- Deputies: Man, woman tried to arrange killing of his estranged wife (5/21/17)1
- Former coroner convicted of felony theft now faces prison in misdemeanor case (5/23/17)2
- Cape police say man assaulted, kidnapped girlfriend (5/21/17)2
- Woman may lose foot after being hit by moped (5/24/17)
- Mississippi County sheriff fights efforts in court to remove him from office (5/21/17)4
- Business notebook: Woman, sister-in-law buy Perryville custom-wear shop (5/22/17)
- Cape man accused of shooting a woman in Jackson (5/21/17)
- Police apprehend Charleston man they say hit Cape woman with car (5/24/17)
- Illinois Trail of Tears site where Cherokee buried named to National Historic Register (5/24/17)
- Broadening horizons: Heartland Dream Team founder stays committed to area youth (5/21/17)2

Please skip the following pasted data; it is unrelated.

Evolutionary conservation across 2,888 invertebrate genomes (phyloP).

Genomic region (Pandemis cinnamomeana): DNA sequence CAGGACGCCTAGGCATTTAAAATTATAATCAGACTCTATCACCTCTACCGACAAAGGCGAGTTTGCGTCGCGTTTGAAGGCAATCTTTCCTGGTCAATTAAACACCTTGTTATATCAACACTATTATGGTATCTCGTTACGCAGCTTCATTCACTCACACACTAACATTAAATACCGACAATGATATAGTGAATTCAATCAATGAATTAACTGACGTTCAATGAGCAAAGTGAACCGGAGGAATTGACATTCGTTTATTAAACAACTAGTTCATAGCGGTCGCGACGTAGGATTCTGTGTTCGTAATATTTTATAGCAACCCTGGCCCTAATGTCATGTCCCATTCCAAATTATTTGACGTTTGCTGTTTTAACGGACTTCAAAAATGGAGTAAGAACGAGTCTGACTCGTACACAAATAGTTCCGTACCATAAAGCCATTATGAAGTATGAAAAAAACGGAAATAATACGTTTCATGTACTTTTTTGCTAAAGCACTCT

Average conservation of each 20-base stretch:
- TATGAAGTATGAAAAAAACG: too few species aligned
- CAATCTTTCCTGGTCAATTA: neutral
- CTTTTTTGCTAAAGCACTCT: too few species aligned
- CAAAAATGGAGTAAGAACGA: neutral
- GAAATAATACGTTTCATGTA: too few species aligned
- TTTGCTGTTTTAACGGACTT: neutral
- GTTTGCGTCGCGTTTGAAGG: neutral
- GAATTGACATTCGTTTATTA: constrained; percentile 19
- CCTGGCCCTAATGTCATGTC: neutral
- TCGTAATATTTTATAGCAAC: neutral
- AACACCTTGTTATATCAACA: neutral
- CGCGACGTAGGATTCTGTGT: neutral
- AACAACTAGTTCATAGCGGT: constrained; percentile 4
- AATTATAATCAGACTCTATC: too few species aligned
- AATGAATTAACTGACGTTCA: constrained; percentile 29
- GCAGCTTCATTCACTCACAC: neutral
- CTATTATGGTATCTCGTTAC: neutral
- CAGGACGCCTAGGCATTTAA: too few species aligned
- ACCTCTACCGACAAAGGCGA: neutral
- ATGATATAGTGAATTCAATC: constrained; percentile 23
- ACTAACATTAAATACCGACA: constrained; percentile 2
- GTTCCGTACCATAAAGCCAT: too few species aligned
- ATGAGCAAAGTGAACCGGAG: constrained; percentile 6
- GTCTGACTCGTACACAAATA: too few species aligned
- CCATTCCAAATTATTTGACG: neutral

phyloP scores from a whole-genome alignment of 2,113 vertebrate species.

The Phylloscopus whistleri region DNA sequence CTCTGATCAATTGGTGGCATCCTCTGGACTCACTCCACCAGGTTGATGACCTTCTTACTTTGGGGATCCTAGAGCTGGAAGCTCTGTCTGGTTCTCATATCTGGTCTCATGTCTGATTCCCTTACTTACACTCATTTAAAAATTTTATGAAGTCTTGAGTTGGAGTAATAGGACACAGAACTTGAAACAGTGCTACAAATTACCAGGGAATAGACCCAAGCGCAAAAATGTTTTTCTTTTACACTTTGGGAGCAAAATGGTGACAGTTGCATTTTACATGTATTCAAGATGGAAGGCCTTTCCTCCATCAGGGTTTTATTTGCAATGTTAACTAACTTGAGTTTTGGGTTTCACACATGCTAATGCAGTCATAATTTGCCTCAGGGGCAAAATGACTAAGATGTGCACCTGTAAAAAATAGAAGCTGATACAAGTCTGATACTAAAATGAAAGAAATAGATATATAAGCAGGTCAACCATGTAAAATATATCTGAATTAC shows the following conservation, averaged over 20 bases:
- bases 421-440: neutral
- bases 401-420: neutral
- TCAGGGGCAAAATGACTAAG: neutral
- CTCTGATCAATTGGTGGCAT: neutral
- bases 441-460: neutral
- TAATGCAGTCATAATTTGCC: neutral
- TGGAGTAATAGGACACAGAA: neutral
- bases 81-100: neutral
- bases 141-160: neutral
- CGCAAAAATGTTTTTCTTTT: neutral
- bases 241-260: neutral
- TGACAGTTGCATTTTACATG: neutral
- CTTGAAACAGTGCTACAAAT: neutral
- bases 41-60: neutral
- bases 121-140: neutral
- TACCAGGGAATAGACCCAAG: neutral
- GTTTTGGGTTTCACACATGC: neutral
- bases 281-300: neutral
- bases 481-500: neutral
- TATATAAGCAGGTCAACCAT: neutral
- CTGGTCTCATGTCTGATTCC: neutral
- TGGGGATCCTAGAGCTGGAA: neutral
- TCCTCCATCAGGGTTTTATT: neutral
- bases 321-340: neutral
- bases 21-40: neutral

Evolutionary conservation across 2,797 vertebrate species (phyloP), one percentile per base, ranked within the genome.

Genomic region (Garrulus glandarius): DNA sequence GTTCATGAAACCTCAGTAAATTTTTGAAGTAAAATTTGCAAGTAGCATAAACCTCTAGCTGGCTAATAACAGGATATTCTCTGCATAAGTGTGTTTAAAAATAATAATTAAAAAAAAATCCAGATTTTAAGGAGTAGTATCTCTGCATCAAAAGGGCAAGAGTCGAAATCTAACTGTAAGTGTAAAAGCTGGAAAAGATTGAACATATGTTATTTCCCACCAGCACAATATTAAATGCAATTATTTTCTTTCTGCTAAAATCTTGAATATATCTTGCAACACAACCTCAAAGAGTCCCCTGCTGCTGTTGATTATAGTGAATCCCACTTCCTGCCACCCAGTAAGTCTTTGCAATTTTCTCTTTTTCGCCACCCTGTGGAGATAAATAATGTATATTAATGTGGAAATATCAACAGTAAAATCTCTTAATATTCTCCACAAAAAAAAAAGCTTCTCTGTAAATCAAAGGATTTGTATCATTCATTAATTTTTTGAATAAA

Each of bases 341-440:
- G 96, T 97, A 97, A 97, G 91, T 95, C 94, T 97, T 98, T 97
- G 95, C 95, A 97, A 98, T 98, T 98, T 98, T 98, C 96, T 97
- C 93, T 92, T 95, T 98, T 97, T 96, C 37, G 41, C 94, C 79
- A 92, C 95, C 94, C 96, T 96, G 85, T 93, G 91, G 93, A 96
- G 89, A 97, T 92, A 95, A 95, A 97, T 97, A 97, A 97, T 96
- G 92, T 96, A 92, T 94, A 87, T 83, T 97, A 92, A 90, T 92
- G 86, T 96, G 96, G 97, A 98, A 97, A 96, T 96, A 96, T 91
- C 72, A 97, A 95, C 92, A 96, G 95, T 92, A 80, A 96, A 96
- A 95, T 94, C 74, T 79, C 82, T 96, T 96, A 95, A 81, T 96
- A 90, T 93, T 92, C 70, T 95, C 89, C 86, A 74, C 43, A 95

The trends are all around us: American students are being bested by students around the world when it comes to science and math. What to do?
One man in Cape Girardeau isn't satisfied with doing nothing. Jason Lindsey, a meteorologist at KFVS12, hopes his efforts will raise interest in science. Lindsey also hosts the station's Heartland Science Lab with students participating in experiments that are fun. And sometimes messy.
Thanks to Lindsey, Oct. 3 was designated as Science Day in Southeast Missouri. The big event was an attempt to break the world's record for the most Mentos fountains launched at one time, A thousand youngsters showed up to pop Mentos mints into bottles of diet soda, causing them to erupt into geysers spraying several feet into the air.
Will spraying yourself with sticky soda cure cancer? No. But out of those thousand youngsters there might be some who will think about science as a career path. Who knows how many of them will make a significant contribution to our future scientific knowledge?
Any effort to encourage children to learn is a noble one, and Jason Lindsey is to be commended for his efforts.